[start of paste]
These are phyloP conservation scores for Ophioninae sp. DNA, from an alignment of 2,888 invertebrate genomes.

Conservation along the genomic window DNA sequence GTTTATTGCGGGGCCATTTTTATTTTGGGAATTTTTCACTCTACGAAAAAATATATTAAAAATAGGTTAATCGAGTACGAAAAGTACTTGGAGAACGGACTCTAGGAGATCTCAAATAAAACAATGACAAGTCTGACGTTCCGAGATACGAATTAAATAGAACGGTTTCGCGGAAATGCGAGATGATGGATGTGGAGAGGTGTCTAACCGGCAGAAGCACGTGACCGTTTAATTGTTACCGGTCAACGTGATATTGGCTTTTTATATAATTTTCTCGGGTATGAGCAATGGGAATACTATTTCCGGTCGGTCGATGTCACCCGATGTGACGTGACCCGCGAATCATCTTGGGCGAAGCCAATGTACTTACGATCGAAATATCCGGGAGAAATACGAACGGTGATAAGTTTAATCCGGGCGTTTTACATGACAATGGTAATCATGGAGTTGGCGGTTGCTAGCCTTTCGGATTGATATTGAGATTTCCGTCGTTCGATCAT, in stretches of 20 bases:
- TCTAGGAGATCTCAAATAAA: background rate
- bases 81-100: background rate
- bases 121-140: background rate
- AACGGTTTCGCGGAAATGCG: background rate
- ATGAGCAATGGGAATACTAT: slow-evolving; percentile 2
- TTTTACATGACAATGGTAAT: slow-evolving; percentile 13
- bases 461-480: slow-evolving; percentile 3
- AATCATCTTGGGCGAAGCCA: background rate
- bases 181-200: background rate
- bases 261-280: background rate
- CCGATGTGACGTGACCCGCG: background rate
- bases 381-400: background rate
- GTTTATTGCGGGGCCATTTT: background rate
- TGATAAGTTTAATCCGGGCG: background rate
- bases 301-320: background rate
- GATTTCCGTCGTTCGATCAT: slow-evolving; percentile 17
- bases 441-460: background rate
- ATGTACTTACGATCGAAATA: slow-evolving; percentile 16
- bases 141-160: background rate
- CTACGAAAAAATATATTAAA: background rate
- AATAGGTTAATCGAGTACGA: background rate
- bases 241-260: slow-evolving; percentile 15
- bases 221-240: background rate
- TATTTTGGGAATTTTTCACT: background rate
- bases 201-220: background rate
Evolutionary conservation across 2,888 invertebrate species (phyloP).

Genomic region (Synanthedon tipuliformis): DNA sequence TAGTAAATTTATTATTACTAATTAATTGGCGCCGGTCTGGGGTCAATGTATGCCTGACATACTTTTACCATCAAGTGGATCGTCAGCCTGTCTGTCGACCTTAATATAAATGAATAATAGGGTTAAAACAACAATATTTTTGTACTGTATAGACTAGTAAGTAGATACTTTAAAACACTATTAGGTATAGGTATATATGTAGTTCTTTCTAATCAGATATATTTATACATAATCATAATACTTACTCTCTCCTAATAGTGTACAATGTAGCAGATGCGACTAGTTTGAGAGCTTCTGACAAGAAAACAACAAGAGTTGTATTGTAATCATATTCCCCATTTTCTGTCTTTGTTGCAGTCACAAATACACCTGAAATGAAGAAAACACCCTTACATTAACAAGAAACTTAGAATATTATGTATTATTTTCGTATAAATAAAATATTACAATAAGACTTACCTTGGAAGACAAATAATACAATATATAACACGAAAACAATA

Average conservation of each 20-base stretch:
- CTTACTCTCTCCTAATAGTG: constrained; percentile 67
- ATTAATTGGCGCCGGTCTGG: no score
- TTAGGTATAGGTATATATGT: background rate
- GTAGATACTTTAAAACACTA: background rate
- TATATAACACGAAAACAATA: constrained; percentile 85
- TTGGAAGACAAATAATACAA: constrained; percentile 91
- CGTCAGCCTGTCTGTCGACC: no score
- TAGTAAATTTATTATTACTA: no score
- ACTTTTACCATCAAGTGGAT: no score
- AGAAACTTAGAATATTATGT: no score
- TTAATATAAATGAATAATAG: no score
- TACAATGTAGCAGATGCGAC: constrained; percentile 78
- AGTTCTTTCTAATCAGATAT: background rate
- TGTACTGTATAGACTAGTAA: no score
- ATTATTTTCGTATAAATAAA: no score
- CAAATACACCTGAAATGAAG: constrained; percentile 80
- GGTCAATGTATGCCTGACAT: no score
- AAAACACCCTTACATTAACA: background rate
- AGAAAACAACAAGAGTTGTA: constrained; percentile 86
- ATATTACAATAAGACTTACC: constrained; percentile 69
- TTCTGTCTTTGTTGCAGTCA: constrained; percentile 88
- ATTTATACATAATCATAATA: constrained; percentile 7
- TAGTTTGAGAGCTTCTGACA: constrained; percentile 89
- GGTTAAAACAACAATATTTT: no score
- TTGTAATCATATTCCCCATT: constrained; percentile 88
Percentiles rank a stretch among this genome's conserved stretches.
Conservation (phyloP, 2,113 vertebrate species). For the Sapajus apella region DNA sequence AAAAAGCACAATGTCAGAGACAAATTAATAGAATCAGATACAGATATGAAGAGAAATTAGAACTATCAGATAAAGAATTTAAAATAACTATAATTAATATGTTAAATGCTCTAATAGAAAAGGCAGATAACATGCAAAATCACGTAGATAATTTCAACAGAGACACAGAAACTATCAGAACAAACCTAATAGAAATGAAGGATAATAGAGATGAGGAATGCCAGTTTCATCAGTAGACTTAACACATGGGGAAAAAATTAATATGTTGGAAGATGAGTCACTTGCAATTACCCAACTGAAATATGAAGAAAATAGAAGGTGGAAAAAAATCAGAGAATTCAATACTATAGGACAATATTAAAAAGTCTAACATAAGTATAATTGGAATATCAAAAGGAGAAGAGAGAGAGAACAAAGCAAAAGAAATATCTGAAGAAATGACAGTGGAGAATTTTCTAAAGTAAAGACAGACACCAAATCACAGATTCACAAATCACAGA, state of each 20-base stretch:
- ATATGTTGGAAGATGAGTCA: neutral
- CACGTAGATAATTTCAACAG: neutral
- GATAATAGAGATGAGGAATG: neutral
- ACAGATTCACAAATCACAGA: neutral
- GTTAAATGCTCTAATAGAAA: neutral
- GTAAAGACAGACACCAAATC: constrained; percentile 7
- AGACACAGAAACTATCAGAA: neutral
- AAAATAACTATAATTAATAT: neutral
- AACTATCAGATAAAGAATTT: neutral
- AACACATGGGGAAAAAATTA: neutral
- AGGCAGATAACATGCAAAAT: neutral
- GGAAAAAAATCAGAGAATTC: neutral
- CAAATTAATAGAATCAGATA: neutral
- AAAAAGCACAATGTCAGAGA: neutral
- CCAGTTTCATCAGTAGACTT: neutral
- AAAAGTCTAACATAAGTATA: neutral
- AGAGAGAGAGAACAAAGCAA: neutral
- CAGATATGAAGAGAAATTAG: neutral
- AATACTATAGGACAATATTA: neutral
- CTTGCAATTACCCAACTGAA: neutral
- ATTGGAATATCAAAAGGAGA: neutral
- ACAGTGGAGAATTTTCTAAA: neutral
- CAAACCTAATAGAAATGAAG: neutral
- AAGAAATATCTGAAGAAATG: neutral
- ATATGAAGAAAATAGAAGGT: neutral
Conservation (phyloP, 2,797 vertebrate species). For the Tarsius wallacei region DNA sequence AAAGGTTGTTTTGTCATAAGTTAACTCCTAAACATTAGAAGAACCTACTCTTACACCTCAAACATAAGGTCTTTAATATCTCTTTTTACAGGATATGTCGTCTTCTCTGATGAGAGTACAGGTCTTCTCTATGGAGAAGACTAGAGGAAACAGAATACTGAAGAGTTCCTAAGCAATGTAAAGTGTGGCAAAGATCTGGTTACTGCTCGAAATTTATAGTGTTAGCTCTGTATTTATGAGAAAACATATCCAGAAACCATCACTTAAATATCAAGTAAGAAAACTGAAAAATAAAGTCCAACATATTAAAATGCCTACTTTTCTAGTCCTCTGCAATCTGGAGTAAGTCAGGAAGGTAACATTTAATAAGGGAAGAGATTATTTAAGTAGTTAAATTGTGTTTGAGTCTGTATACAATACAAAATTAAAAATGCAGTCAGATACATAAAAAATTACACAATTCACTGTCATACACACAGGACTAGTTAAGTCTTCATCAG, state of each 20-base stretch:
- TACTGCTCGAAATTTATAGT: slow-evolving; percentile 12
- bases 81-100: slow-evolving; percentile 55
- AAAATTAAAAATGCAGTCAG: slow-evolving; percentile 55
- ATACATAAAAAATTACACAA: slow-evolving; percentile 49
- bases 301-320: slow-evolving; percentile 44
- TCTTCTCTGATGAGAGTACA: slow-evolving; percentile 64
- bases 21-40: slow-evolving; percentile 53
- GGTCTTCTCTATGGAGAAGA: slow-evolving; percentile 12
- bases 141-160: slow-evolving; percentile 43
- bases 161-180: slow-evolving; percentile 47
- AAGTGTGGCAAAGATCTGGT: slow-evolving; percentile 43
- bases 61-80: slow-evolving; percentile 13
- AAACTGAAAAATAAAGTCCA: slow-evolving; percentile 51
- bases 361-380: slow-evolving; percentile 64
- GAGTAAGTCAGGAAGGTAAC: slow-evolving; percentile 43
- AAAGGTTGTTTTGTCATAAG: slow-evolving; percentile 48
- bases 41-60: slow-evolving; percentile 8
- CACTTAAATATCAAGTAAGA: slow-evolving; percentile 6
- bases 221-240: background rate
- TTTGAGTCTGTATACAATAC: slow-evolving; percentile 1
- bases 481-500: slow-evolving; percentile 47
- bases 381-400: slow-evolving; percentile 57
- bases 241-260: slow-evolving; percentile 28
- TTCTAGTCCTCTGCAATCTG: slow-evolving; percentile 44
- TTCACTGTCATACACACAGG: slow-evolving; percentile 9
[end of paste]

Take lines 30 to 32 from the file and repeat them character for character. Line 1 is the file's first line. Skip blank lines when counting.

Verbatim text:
Average conservation of each 20-base stretch:
- CTTACTCTCTCCTAATAGTG: constrained; percentile 67
- ATTAATTGGCGCCGGTCTGG: no score